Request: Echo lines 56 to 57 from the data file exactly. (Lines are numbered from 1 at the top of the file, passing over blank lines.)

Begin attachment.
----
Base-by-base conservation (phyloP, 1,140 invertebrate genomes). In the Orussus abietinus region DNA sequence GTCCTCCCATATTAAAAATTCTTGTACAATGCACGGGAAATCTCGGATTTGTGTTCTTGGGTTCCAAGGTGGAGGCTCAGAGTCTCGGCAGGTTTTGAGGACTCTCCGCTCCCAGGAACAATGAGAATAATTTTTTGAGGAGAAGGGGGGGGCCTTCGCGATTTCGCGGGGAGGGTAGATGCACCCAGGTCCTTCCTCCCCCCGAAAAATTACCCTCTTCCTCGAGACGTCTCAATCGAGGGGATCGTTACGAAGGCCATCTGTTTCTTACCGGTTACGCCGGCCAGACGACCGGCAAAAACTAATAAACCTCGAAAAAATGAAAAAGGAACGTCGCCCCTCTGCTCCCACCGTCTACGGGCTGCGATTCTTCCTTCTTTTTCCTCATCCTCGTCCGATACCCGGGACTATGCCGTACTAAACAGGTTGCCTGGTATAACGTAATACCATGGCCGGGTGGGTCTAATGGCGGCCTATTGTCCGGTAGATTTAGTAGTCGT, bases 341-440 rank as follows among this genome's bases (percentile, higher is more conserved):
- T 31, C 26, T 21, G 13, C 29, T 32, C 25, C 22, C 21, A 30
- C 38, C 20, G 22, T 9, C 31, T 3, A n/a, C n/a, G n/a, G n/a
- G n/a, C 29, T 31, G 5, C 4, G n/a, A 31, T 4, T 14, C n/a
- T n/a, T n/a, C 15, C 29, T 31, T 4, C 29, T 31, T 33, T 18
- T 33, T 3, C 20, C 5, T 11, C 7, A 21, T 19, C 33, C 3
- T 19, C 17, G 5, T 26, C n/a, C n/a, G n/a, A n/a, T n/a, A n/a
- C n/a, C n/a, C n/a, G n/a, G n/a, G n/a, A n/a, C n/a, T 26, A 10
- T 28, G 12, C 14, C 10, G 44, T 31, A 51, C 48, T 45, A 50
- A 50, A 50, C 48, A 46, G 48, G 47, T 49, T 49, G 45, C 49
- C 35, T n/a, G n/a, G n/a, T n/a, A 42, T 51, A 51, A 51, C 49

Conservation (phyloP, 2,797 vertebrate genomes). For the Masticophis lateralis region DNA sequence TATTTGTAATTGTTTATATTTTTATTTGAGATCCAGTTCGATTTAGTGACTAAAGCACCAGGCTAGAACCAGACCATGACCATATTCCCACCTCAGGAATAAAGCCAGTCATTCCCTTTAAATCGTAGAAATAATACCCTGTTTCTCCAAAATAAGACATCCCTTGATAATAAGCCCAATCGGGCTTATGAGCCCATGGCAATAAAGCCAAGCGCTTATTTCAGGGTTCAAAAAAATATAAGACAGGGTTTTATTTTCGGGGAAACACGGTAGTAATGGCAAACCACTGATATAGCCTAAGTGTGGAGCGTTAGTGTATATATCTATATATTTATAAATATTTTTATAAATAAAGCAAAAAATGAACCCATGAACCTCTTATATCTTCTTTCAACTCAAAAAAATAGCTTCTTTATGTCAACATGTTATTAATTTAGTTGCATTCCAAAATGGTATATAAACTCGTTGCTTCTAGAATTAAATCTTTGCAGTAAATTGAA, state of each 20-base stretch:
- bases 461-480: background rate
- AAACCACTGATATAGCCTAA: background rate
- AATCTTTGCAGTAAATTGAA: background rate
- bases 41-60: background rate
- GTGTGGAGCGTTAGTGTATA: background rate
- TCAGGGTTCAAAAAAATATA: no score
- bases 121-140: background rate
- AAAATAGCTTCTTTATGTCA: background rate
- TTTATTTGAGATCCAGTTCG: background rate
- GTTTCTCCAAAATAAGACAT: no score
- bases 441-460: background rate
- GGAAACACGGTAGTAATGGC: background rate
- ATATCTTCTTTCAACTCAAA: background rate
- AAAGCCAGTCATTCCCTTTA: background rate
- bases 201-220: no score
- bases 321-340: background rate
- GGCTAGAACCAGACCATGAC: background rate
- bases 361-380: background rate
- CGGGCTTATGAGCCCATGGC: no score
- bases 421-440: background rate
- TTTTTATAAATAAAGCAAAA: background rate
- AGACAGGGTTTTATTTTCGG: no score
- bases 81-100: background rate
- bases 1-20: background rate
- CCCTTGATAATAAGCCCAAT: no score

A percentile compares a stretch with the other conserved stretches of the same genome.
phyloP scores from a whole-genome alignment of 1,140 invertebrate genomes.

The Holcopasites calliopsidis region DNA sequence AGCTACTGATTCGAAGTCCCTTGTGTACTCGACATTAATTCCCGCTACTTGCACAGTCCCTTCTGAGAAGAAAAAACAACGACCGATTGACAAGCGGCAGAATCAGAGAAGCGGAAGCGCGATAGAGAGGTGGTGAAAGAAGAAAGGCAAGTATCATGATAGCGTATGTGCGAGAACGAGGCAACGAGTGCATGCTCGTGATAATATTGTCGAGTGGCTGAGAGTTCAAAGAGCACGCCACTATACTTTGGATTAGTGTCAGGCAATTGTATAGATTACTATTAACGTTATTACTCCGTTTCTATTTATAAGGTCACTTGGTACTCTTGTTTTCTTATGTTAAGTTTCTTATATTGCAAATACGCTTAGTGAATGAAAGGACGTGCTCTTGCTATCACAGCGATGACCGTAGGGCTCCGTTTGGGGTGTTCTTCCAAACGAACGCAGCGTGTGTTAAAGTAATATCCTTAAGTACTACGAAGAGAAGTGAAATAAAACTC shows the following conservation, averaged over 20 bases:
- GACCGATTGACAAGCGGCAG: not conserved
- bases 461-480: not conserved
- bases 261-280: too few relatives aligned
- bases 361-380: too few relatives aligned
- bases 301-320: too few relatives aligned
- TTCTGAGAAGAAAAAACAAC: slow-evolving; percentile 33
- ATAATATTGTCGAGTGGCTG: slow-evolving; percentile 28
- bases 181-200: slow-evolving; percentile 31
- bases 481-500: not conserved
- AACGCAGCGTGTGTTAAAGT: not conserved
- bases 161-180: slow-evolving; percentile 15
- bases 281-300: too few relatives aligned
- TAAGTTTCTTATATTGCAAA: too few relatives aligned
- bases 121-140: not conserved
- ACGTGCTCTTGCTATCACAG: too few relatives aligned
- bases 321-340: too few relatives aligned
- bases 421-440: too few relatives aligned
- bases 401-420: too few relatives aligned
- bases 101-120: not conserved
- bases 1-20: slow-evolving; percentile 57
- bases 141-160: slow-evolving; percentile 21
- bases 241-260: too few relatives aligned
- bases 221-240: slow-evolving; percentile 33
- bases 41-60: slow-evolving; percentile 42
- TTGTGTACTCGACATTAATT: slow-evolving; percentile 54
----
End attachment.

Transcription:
- bases 321-340: too few relatives aligned
- bases 421-440: too few relatives aligned